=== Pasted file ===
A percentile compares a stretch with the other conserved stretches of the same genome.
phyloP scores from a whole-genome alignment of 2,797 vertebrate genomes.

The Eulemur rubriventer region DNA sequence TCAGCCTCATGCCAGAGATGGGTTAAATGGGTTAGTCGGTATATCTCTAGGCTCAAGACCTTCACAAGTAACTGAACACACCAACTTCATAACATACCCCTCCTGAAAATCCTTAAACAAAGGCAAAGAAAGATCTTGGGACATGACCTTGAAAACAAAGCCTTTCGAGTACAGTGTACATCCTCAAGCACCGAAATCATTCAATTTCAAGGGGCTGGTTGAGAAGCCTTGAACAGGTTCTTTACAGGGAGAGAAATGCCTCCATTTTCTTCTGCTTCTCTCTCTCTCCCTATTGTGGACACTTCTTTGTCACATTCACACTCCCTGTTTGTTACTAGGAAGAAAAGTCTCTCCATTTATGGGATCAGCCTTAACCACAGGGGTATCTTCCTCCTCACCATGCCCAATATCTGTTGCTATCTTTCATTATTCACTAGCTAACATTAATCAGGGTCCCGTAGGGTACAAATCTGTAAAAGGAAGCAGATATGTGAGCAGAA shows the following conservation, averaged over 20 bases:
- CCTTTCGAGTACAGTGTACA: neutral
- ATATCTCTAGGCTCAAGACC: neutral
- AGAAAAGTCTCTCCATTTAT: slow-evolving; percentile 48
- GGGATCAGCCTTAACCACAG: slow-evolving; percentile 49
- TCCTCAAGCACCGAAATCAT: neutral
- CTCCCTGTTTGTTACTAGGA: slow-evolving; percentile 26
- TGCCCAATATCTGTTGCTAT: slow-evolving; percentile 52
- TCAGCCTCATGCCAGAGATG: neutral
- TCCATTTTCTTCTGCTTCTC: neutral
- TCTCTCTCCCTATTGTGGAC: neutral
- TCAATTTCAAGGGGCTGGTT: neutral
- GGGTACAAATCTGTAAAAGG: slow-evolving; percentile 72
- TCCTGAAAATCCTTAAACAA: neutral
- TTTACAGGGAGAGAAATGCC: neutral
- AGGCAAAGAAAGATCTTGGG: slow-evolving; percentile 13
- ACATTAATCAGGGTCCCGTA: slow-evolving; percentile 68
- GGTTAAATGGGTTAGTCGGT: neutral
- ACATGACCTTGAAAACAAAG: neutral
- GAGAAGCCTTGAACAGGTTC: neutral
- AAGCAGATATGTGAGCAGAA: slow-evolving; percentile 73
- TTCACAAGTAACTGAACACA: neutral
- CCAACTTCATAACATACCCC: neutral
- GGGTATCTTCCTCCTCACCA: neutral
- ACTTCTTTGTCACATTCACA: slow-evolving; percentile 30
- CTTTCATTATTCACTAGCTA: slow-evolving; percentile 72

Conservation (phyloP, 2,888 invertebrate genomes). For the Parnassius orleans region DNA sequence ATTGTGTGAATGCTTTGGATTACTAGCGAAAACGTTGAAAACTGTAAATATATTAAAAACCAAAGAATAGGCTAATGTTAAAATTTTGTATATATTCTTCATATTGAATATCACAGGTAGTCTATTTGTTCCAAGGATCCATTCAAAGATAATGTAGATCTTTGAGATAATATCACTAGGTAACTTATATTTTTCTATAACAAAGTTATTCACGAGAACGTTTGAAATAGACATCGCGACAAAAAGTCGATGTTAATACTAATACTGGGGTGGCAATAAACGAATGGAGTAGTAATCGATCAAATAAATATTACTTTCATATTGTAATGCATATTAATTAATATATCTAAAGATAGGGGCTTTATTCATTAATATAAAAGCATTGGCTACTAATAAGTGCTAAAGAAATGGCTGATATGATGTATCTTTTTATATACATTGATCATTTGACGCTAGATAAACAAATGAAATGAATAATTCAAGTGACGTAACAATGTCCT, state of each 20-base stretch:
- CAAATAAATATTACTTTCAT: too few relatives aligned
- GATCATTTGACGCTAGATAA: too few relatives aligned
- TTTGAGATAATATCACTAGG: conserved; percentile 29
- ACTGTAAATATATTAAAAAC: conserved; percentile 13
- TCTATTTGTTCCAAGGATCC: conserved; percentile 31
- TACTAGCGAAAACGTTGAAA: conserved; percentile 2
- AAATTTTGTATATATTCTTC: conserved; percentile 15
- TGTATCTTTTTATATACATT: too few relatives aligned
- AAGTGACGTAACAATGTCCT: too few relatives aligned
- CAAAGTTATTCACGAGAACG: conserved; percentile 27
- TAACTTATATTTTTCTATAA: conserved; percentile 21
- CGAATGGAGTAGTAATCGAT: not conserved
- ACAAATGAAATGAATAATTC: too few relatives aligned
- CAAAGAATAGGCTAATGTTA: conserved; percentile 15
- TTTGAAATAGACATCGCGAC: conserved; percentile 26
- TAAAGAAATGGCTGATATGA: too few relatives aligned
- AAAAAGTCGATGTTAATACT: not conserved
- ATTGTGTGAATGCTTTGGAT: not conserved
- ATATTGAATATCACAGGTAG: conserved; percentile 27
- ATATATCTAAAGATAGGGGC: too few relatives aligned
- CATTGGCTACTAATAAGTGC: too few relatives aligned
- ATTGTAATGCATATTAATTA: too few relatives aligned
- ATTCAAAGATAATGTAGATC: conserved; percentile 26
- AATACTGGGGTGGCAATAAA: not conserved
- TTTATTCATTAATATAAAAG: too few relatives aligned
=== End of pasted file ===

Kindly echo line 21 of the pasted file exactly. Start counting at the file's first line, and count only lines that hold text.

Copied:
- ACATGACCTTGAAAACAAAG: neutral